3) Autonomy and feedback length

I think I would dislike any career where I lacked sufficient autonomy. I think this is why I wanted to be an entrepreneur: being in charge of creating something that didn’t exist before doesn’t just allow an impact to be made; it allows you to make an impact. This might not matter morally, but it definitely matters for me with respect to personal fit.

This is tied to the concept of feedback length. Advocacy is a long game, and I am concerned that you often fight for a long period of time and it is difficult to track your efforts. The fast-paced startup environment of fast feedback loops excites me; honestly, slow and bureaucratic meetings do not.

As a result, I don’t think I would make a good fit for the civil service, despite being (I hope) sufficiently competent.

4) A ‘personal pull’

For years, I have felt a ‘personal pull’ towards entrepreneurship of some sort, although I have not been sure what exactly. Maybe this is too much romanticism, but as a result I wanted to at least test personal fit for entrepreneurship in my 20s, and had designed my career plans around that.

The plan was to gain career capital through work in something very flexible like strategy consulting (or possibly investment banking), then quit after a predetermined maximum number of years to start startups and keep going unless I realised I didn’t like it.

Abandoning this plan is difficult to swallow for me. Ignoring impact, I don’t know if I’d be more effective in entrepreneurship than in policy, but as it stands I imagine I’d be much more excited about entrepreneurship. I’ve been forced to seriously consider this switch because I think that the impact of systemic change far outweighs that accessible to traditional entrepreneurs (even ‘social entrepreneurs’).

Charity entrepreneurship remains an option. I’ve enjoyed creating small nonprofit initiatives. However, I’m sceptical of charity entrepreneurship’s ability to achieve systemic change—and I’d probably (correct me if I’m wrong) need a graduate degree in economics to tackle the global economic system. (Well, I probably wouldn’t in practice, but I think I’d need an advanced degree to be taken seriously in a society where you are judged based on brands and certificates!)

I think the best option is to become a public- and/​or political-facing economist in development or a related field, advising governments or lobbying related political groups to improve the global economic system.

Cause prioritisation & personal next steps

If Hickel is right, what follows is not just that changes to the global economic system are necessary but that the nature of global development is misunderstood. If I can change both these things (I’d be open to and enjoy writing popular books, for example) my impact could be very large.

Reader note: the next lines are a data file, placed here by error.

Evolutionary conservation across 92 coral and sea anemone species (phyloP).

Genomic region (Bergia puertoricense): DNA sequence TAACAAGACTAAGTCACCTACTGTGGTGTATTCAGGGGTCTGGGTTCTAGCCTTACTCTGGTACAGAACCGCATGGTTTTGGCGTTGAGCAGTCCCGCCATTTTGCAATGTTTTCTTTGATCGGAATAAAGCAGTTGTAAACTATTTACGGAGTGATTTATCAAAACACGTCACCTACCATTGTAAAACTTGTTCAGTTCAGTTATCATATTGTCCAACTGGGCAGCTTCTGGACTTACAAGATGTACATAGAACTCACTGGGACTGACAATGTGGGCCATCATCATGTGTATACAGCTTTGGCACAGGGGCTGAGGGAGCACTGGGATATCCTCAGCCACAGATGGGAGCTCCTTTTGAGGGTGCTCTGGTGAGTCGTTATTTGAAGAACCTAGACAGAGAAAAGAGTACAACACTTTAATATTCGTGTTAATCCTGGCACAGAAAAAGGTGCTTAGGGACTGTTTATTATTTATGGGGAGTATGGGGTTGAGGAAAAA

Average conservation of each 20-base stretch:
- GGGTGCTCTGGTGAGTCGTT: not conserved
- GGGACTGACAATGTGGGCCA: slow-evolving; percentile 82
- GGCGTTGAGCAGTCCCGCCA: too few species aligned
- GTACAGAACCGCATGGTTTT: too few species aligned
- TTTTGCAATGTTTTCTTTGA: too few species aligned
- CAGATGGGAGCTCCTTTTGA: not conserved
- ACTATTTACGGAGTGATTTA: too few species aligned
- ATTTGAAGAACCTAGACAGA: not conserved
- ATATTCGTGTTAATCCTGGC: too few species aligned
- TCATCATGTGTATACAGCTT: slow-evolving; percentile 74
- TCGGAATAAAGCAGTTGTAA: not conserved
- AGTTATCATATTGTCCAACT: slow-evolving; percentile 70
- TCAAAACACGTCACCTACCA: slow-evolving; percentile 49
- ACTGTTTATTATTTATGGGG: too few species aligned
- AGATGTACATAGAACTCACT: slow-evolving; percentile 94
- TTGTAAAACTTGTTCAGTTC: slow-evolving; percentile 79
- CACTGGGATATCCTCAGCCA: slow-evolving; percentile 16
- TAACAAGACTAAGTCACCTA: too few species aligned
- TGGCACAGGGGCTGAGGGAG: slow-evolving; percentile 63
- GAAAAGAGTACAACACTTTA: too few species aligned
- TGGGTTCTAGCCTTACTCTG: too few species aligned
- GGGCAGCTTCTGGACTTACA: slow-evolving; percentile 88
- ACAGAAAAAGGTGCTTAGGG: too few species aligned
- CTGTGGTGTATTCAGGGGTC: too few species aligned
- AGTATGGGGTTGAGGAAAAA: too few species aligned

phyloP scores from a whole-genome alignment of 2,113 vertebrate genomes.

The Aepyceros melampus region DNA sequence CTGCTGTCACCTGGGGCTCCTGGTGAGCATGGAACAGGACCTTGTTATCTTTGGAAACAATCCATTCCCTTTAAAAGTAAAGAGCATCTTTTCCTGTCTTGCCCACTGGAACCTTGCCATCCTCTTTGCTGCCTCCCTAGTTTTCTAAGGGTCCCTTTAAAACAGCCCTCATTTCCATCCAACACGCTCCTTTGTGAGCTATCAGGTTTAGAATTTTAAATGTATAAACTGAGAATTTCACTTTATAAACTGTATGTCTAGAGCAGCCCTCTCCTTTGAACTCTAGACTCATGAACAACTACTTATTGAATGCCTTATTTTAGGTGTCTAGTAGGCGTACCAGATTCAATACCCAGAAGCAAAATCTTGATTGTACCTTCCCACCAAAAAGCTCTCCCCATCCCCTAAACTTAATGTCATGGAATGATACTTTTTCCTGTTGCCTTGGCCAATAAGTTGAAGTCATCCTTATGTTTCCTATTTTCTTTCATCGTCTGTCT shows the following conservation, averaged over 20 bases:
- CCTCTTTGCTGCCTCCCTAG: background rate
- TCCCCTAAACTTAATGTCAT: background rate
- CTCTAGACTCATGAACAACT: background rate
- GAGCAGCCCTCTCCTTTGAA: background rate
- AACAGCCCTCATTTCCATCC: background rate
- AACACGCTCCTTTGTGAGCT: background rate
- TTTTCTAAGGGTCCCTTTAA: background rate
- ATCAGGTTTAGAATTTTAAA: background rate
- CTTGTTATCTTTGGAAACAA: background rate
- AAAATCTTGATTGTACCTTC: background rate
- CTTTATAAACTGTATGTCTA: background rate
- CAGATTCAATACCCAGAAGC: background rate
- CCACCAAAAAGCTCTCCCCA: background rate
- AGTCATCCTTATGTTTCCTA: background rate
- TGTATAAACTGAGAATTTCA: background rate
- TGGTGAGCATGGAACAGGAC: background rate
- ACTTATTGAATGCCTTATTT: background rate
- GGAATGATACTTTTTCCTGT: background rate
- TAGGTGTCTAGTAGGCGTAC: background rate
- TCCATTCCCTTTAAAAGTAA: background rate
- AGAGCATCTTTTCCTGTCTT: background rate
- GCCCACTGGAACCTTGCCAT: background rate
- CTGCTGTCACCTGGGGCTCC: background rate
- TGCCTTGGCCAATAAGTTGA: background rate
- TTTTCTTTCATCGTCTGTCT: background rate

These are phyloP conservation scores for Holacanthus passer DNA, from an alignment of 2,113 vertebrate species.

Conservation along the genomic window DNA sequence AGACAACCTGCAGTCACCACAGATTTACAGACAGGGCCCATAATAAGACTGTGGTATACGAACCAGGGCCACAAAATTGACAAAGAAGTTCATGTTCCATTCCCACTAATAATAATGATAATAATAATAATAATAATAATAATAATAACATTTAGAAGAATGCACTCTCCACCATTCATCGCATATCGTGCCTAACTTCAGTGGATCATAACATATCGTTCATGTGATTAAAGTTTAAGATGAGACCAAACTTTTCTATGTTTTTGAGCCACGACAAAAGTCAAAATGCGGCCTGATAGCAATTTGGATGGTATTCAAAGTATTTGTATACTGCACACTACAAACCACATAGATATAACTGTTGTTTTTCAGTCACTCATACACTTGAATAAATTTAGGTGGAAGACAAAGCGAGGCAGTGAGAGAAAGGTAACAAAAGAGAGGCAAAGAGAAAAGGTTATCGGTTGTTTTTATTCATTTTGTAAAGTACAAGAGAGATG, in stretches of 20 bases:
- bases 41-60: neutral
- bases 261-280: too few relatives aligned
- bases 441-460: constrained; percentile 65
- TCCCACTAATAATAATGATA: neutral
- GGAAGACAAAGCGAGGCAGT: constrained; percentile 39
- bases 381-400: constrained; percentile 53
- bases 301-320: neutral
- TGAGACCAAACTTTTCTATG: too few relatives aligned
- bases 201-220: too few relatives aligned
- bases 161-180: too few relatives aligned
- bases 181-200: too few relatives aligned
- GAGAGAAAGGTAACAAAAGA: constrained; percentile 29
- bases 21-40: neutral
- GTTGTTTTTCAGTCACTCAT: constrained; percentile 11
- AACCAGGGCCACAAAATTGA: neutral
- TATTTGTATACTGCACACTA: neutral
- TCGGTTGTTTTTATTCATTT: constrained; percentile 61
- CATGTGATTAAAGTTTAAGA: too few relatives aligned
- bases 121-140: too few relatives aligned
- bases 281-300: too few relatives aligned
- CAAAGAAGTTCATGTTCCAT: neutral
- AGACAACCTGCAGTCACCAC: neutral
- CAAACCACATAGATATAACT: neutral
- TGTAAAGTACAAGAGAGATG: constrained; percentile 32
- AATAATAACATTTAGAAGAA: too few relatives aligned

I want to read some more about cause prioritisation first, but it seems that an economics background would equip me well for tackling other cause areas (including Global Priorities Research) affecting policy if I were to come to believe they were more important.

From a longtermist perspective, the global economy’s inherent ties to ecological sustainability and the time-sensitive nature of irreversible climate damage suggest that reform is essential.

In any case, systemic reform seems much more important than what I could accomplish as even an exceptionally successful social entrepreneur. Is this correct?

There is always a risk of unintentional harm, but it seems like much greater harm could arise from leaving the global economy exactly as it is than from trying to change it (in incremental and moderate ways). I am not proposing communism; I am proposing a rethink and moderation of capitalism to serve people, particularly the poorest people.

My next steps are to talk to intelligent friends and connections (including a former economist at a major international organisation) about Hickel’s work, and to read and research much more to understand development better. I might also try to find some research opportunities for skill and academic CV development.

Before that, I want to know what you think.

I know this post, while long, is very much incomplete. It is a first pass at thoughts that have come to me all over just a few days.

Main reasons I might be wrong, in a guessed order of likelihood/​concern:

  • I have poor personal fit, meaning that I would have a relatively lower impact in careers related to policy than in careers related to entrepreneurship

  • I’m underestimating the positive potential of social entrepreneurship to create social impact, either within or outside of systemic change

  • The types of systemic change I’m considering would in fact have minimal or negative impacts, or are inadvisable given uncertainty and possible significant negative downside

  • The types of systemic change I’m considering are likely to be too intractable to have a high expected impact

Things I would massively appreciate:

  • Ideas and critiques of anything I’ve said (major parts of Hickel’s arguments, superiority of systemic change over social entrepreneurship, personal fit, plans)

  • Thoughts on dealing with the mental pressure of switching away from something I’ve wanted to pursue for a long time, and/​or ideas about incorporating an entrepreneurial approach to the study of economics and influence of poverty

  • General ideas about optimal career planning, particularly from those who have pursued postgrad studies in economics

  • Books or articles that I should prioritise reading—I feel like a muggle

  • Connections to anyone in development economics or related fields who would be willing to chat to me

Thank you!

p.s. I apologise if I have offended anyone or said something egregious, wrong, or egregiously wrong! Please don’t take me too seriously at this point, since these are early thoughts.